How many energy millionaires and former ministerial nominees do you find randomly speaking at youth events, writing columns in national newspapers, directing traffic at the Redemption Camp during the popular Holy Ghost Service?
It’s a question I have had for almost a decade of knowing Tonye Cole, known (deliberately) as one of the founders of Sahara Group (which is the safest way to describe him, since no one knows for sure if he is Managing Director or Executive Director, or just Director) – but only just now got to ask, on Conversations with Chude.
“If you take care of God’s business, God will take care of your business,” he says to me, his eyes registering a little bewilderment that people don’t know the apparent reason. “If there is one thing God will fight you for, it’s pride. You might fight with human beings and win some or lose some, but if you are going to fight with God, you will lose all the time…so doesn’t it make wiser sense to carry humility as an action point?”
Does this explain why, of its three co-founders, the public still doesn’t know who calls the final shots at an extensive energy group that houses over 3,000 staff and has operations in 12 countries?
He smiles at this question.
“In an environment where everybody wants to see the man at the top, the innovation can’t happen,” he finally explains the flat management structure. “Where every decision must go all the way to the top, then you are not really allowing people to innovate.”
This is not just idle talk. The culture at the 20-year old Sahara is one of its drivers – at least as far as visitors to its headquarters or any of its Lagos offices can see. Its young team members appear to have unrestricted access to their bosses, with an average age that must trend below 30, two of the younger team members assigned to train its founders across internal and external meetings for a period of time as part of preparation for management.
“There are two things that drive us at Sahara Group,” he shares the ultimate motivation for this mission. “The first is to prove that Nigeria can do it, that we can go out there and do whatever it is. The second is that once you can do that, there is a whole generation of people (second generation) that see that it is possible and will open up a whole world for them because they now know that they can.”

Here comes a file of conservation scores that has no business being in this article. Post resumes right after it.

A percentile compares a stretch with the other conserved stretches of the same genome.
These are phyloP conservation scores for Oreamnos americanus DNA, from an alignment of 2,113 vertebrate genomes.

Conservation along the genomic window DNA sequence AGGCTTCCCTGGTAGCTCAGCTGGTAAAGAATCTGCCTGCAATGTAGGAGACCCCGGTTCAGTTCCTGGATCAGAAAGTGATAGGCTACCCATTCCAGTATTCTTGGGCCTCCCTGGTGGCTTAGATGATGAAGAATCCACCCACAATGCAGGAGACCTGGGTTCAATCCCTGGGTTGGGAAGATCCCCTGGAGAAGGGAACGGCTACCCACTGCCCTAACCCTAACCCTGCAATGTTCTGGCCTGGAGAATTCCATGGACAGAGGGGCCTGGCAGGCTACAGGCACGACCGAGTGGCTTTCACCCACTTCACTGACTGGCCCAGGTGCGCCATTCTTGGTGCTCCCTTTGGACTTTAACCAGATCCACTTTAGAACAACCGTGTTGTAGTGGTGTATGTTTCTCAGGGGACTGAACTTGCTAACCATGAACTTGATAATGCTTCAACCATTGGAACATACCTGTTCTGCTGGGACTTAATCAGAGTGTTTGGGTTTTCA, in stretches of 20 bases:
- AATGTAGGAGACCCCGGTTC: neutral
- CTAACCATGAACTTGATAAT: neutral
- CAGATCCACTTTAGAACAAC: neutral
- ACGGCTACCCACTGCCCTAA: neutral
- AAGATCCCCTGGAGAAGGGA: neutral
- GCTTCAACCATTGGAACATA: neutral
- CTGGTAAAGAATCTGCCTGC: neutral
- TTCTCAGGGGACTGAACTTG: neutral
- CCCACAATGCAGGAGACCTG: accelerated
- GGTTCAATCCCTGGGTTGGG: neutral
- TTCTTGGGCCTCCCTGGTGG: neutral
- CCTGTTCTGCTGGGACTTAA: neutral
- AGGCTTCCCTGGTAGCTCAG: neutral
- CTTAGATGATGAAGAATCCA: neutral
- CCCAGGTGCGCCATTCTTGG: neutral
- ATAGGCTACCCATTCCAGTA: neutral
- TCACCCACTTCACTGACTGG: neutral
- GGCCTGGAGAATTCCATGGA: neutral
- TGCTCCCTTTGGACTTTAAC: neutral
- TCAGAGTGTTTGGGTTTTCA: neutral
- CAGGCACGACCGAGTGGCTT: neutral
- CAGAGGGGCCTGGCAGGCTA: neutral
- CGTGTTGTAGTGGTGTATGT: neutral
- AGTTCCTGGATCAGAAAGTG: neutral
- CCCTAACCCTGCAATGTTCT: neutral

But, despite stated ambitions to build a truly world class company, he is an oil entrepreneur in a country where oil can mean corruption and scandal – and he has, apparently, had his fair share.
“There is something called a “pulling down syndrome” whereby people will always seek to bring you down,” he says, shrugging. “What do I do to stay above whatever?” I will always say: do your work and do it very well, it really doesn’t matter, just make sure you know what you are doing because the truth will always come out at the end of the day.”
“People will always try to start a rumour somewhere to bring you down. They haven’t succeeded and they won’t.”
He says the key is relevance. “As long as you remain relevant in the space that you occupy, people will always come back to you,” he insists. “Those who know what you do know what you do, those that depend on you to deliver the services that you do will always come back, it doesn’t matter.”
From all of this, the greatest lesson he has learnt in 20 years of running a business he started in his 20s is simple.
“One of the things we learnt as a business,” he says to me. “Is that we just stay true to our cause – we stay true to why we are here.”